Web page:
Systems using Proportional Control attempt to even out the peaks and valleys of On/Off by delivering more power the greater the difference between the current temperature and the setpoint. Heaters under Proportional Control start cooling down as they approach the setpoint, so there isn’t as much overheating as with On/Off systems.

PID (Proportional-Integral-Derivative) control feedback continually calculates the difference between the intended set point and the current temperature, while also factoring in historical data of that process to help the controller anticipate future temperature needs, reducing errors and overheating to a bare minimum. As the sensed temperature approaches the setpoint, the duty cycle of the heater reduces to permit a smaller amount of power and lower the temperature emitted. When the sensor detects that the temperature is dropping, even though the temperature is above the set point, it will start powering the heater again with a very low duty cycle – say 3%. That means for every second, the heater is on 3% of the time, generating a very low amount of heat – just enough to smooth out the peaks and valleys. Heaters used in PID control do not typically reach high temperatures so they are more efficient in power usage and last longer.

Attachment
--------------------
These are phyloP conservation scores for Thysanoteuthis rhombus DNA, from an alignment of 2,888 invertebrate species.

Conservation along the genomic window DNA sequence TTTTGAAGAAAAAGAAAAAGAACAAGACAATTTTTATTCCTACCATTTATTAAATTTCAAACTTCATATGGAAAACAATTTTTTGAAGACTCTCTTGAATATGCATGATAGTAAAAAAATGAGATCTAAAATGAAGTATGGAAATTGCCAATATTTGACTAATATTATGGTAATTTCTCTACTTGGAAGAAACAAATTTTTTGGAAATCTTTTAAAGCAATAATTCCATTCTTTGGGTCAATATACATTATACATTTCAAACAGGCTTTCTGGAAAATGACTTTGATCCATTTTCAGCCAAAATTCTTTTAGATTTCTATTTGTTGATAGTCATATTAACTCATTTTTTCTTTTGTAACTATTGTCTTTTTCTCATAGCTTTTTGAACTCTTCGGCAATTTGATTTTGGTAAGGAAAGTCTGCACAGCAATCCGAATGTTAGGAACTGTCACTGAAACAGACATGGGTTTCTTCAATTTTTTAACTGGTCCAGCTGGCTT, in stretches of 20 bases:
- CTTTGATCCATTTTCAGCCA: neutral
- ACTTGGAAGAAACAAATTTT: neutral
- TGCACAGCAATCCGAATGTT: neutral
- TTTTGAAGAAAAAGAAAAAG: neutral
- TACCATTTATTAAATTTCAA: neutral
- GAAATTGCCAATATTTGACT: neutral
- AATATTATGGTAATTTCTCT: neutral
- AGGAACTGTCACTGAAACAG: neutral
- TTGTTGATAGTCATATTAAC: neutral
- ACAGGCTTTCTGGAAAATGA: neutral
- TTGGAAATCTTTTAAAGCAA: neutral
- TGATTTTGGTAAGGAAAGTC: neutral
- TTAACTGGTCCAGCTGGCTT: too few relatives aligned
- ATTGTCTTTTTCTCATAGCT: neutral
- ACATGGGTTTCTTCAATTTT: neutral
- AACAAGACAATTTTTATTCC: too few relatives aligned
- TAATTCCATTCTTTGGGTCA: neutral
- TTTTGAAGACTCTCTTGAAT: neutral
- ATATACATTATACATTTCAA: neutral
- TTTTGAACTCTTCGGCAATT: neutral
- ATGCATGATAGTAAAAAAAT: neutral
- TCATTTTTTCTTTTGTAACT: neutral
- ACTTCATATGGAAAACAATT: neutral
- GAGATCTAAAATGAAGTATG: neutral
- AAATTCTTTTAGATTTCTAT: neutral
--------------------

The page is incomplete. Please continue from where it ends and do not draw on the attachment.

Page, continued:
What is particularly tantalizing about PID systems is that the algorithm controlling the heater can be tweaked by the user depending on the needs of the application. Minco’s simple Windows-based program allows users to change the PID values very easily. That said, we’ve pre-loaded several PID algorithms on the CT425 and they seem to work fine for most people. The CT425’s 32-bit processor keeps two PID loops operating at individually configurable loop rates.

Convenient Prototyping

Setting up the CT425 is about as complicated as charging your phone. It’s as simple as plugging the device into a laptop via a USB cable and then clicking on a few boxes in the configuration software. Even before it has been installed, you can test out a variety of settings in real time, with sensor and heater data displayed on your computer’s screen. A person with virtually no experience can set up a multi-zone heater using one or more CT425s along with a number of sensors and heating elements.

There are many more features in this fascinating controller. For instance, datalogging– the CT425 stores its data values in its active memory; you can download the data with the click of a mouse once the controller has been re-attached to a computer. Another useful feature allows the control of the CT425 via MODBUS serial communications protocol.

The CT425 has the virtue of being extremely simple to set up and use, while being tough enough to withstand the conditions of practically any facility. And if you’re looking for a board-mounted solution, our CT435 packs similar functionality but in a PCB mount format.

Learn more about the CT425 and our other control solutions on or download the CT425 User Guide today.